This brings up the point of why the Framers of our Constitution found it necessary to make reference to state militias, the nemesis of the Justice Department according to internal memos seen by this columnist. Weapons held by state militias (and, by extension, “the right of the people”) were deemed right and proper in the event an overbearing Federal government ever evolved. The Second Amendment states: “A well regulated Militia, being necessary to the security of a free State, the right of the people to keep and bear Arms, shall not be infringed.”
Clearly, our Founding Fathers had been there, seen that.
So, here’s how it stands on Independence Day, 2011:
In today’s politically correct environment (the old Soviet term was “politically reliable”), the TSA picked on the 95-year-old woman to demonstrate its commitment to across-the-board "equal treatment." Whether the mostly under-45 age group of TSA screeners recall (or ever learned) how police states get a toe-hold is difficult to say. But those at the top creating increasingly Draconian policies certainly know. "Terrorism" provides the perfect hook on which to hang their hat. Whatever President George W. Bush may have thought when he created the TSA as a federal agency is open to question, just as whatever the late President Richard M. Nixon was thinking when he created the Environmental Protection Agency (EPA) and the DEA is uncertain. Maybe both men simply fell victim, under the pressures of the office, to the Law of Unintended Consequences.
Well, no matter. Today, these agencies, taken together, are in the process of forming a pincer-like movement (a military maneuver consisting of a double, or even a triple, envelopment) that is squeezing the life out of the Constitution and innocent Americans, while having little or no effect on the problems they were initially charged with correcting. Americans shovel ever more tax dollars into these agencies to "improve" matters. This, in turn allows the hiring of additional bureaucrats, who churn out ever more rules in an effort to ingratiate themselves with a now very-far-left, unionized (i.e., “protected”) super-state. Other agencies, such as the Occupational Safety and Health Administration (OSHA) and Child Protective Services (CPS), among others, soon learn they can go over-the-top, too — especially in a society increasingly clueless about the historical evolution of police states.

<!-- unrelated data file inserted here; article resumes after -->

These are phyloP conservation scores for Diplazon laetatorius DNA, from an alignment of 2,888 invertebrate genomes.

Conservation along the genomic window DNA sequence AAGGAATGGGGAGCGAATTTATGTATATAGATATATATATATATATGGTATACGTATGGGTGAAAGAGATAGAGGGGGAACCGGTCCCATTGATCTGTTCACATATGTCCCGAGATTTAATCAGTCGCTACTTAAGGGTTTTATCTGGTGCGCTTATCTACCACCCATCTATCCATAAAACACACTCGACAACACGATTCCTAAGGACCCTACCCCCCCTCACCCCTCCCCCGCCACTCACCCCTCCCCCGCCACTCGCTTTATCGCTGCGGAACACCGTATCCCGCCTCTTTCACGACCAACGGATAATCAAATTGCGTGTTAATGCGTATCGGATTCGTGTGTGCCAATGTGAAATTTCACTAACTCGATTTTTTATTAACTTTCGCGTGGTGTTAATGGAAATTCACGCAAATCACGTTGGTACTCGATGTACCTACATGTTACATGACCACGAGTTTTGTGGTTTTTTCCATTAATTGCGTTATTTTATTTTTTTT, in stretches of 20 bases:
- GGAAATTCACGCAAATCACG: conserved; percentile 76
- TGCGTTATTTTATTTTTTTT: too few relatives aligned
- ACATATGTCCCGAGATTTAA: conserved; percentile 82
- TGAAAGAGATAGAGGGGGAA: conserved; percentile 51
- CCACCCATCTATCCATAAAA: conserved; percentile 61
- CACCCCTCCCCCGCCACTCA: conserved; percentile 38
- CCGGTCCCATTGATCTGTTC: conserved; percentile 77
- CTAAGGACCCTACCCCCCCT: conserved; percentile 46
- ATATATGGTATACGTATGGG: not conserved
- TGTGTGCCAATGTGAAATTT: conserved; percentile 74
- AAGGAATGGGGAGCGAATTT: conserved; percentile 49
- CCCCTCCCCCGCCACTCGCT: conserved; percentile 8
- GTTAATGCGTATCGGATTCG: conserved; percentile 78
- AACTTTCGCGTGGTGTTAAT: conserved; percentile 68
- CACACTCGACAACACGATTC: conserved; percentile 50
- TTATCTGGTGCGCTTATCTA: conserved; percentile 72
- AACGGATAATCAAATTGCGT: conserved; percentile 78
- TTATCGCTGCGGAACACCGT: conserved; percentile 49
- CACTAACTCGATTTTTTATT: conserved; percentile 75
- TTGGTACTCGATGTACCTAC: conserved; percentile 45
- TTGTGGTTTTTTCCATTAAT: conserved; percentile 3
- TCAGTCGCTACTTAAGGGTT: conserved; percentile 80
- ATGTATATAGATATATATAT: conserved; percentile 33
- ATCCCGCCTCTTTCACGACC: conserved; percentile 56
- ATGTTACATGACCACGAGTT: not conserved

If we fail to see the many obvious warning signs such as the ones described above; if we fail to elect a new slate of legislators in 2012 who absolutely pledge to turn things around, and who will not be distracted from this task by other issues, then by 2016 there WILL BE NO OTHER ISSUES. Neither the economy nor unemployment, bad as they both are, will matter if no one is free of nonstop harassment, humiliation, and loss of life, liberty and property at the hands of a do-as-we-please state.
Beverly K. Eakman began her career as a teacher in 1968. She left to become a science writer for a NASA contractor, then editor-in-chief of NASA’s newspaper in Houston. She later served as a speechwriter and research-writer for the director of Voice of America and two other federal agencies, including the U.S. Dept. of Justice. She has since penned six books, scores of feature articles and op-eds covering education policy, mental-health, data-trafficking, science, privacy and political strategy. Her e-mail, a detailed bio, speaking appearances and links to her books all can be found on her website: www.BeverlyEakman.com.